Mum Emma writes
“I was 19 when I gave birth to my first child, being so young I was not aware of any complications that could happen during labour and birth.
I had a textbook pregnancy, as I was told. My waters broke on 31st December 2011 and I gave birth on the 2nd January. I had many complications during my labour and the birth which resulted in my son almost dying at birth.
The day after I gave birth, someone from the hospital came to bathe the babies on the ward. I can remember calling my partner and telling him that our son was such a good baby, he didn’t wake up crying through the night and he was asleep and relaxed while he got his bath, he didn’t cry like the other babies on the ward did.
Shortly after his bath, a doctor came to check Jamie. She quickly put him back in his cot and said that she was taking him for more tests. That was all.
She didn’t give me any explanation or information so I assumed these were normal baby checks.
An hour passed and she had still not returned with Jamie so I asked the midwife where he was. She told me he was in ICU and asked if I wanted to go and see him. I had no knowledge of ICU so I didn’t expect to walk in and see him in an incubator.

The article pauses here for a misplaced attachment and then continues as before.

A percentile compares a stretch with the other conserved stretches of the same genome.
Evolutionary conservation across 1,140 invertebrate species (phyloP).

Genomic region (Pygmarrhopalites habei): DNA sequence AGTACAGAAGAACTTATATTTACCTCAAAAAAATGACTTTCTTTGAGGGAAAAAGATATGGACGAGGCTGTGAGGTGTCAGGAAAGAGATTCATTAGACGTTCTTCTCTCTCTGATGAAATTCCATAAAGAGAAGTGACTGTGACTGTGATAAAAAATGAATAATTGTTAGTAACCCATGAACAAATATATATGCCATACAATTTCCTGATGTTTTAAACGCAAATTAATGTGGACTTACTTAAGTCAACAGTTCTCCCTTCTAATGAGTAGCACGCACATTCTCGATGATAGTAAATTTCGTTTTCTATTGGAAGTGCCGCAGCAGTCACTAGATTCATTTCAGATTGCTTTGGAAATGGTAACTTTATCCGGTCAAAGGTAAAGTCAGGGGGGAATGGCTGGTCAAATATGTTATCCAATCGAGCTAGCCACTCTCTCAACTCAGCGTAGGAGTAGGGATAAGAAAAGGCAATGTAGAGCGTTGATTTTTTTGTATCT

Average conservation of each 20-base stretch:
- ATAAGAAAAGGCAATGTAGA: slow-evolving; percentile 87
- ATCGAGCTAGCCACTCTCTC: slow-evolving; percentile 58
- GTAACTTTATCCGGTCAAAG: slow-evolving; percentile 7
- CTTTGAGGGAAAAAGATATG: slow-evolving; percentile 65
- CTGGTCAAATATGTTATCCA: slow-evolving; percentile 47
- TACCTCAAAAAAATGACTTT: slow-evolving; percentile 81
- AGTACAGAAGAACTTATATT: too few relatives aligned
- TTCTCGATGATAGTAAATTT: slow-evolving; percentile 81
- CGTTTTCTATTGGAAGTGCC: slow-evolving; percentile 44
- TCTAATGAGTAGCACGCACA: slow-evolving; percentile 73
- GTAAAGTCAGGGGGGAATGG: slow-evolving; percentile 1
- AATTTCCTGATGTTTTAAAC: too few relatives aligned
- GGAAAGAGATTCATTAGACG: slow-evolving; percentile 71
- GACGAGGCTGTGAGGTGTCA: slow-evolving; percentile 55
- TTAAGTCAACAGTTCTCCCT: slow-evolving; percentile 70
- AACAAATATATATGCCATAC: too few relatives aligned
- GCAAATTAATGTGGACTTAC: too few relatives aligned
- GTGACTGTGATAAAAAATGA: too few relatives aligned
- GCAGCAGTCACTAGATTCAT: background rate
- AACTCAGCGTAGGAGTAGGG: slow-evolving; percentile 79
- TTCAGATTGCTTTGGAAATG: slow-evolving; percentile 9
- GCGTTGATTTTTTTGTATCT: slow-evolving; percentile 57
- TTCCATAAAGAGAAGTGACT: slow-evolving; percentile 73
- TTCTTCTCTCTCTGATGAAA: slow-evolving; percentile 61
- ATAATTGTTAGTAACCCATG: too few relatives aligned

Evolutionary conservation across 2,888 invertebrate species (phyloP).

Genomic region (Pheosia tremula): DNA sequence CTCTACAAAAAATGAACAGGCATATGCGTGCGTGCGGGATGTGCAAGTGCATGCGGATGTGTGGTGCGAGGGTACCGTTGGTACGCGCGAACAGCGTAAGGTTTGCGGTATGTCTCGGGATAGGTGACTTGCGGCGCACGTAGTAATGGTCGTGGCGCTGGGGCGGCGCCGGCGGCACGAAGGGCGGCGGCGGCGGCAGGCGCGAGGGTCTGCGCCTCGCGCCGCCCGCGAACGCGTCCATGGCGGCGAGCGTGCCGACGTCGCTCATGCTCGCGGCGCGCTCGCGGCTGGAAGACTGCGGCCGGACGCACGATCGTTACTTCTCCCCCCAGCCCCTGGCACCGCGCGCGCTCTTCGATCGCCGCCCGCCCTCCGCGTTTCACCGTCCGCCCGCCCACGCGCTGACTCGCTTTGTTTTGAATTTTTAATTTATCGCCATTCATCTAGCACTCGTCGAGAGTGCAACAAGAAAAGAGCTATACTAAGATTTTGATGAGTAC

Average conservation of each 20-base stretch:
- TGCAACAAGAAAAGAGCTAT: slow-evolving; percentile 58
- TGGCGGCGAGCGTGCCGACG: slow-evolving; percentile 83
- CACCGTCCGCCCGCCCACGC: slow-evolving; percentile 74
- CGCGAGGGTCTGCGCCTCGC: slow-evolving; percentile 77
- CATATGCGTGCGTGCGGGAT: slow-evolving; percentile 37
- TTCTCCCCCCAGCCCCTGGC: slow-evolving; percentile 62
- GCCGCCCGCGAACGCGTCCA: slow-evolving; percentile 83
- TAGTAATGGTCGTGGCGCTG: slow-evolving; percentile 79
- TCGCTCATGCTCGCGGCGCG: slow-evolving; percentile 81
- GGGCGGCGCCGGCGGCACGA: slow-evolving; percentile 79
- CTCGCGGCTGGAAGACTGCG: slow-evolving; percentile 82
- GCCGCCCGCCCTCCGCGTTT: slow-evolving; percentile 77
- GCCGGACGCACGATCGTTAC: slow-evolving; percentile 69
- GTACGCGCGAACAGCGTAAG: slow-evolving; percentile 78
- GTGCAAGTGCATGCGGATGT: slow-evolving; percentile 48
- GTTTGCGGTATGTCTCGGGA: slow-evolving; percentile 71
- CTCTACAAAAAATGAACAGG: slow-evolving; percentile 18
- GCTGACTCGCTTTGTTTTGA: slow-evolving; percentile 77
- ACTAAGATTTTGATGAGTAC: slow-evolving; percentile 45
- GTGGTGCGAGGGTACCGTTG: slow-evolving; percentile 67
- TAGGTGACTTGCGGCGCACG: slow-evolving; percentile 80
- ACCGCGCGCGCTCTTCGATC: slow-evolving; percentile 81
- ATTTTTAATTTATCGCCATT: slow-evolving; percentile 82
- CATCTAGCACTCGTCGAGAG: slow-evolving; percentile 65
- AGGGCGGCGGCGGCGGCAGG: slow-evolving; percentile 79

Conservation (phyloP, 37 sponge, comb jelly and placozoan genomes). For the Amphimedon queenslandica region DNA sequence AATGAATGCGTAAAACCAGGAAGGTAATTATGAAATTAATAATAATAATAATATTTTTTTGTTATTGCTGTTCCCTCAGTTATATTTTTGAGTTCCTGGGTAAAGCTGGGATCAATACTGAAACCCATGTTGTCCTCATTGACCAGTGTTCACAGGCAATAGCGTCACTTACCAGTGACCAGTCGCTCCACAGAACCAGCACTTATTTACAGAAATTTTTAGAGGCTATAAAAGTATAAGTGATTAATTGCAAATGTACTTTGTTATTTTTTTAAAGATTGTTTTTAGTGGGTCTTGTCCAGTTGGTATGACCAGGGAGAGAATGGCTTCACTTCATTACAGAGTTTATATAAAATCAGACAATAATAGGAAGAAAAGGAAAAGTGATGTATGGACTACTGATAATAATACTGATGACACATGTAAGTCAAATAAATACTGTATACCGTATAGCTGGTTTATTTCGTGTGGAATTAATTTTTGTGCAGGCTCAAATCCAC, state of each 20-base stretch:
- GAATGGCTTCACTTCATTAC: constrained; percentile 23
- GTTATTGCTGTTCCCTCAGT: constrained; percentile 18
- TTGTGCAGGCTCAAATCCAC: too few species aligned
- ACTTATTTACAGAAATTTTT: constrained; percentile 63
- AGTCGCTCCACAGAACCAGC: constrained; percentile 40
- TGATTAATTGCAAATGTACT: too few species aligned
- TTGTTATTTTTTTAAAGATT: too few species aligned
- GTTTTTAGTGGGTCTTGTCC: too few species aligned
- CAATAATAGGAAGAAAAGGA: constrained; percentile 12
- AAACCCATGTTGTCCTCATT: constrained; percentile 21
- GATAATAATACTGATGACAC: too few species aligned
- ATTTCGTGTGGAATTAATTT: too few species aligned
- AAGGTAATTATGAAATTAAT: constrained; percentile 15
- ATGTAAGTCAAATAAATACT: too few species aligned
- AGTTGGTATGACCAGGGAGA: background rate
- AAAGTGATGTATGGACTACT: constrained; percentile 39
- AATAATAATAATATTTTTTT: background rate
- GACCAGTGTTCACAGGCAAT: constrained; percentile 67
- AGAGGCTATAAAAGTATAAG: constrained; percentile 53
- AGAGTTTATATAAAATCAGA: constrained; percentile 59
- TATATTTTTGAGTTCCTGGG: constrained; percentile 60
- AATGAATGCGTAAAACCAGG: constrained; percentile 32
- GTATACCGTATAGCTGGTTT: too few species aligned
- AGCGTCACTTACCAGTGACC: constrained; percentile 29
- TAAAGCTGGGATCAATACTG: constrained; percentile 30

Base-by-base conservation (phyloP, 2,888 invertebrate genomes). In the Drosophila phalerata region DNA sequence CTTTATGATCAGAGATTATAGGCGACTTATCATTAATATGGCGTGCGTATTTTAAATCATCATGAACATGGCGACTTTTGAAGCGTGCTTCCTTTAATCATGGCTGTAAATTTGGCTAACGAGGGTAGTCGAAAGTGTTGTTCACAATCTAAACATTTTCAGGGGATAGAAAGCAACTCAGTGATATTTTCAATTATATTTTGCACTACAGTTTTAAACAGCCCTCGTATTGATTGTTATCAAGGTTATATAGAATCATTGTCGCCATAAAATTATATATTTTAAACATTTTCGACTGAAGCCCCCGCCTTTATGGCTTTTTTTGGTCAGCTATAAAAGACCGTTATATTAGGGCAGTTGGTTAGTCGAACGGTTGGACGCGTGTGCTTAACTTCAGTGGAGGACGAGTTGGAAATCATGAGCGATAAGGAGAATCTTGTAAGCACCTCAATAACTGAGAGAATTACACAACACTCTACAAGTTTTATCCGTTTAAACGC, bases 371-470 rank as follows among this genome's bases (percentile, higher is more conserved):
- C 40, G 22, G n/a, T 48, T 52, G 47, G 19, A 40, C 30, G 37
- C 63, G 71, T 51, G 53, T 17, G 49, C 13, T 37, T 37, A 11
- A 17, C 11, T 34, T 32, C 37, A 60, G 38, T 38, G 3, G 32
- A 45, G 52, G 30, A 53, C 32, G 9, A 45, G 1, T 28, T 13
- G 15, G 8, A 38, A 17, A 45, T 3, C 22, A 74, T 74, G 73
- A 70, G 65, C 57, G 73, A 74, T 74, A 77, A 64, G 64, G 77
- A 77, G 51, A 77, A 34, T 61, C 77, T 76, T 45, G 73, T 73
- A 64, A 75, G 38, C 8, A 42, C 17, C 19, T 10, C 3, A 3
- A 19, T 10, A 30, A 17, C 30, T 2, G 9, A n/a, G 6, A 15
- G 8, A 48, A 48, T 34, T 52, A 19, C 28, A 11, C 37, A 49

Jamie had meningitis from group B Strep but this was never explained to me in the hospital. He was kept in hospital for two weeks, he had many blood tests, lumbar punctures and IV antibiotics. I only realised the extent to what he had when a family member did some research about group B Strep. Nothing was ever explained to us from a doctor, which I find strange.
Jamie has minor problems with his vision and hearing which is a good outcome, considering the life threatening outcomes of group B Strep.
I have gone on to have two more children and both times during my labour I have had to plead with the midwives to check my notes and administer the antibiotics during my labour.
With my second child, even after I told her my first son had group B Strep, I was told, “Just because you have had it in one pregnancy, it doesn’t mean you will have it in another”. She wasn’t going to give me the antibiotics until my mum told her to thoroughly read my notes and past medical history of my first born.
I cannot believe these tests are not mandatory during pregnancy and labour.”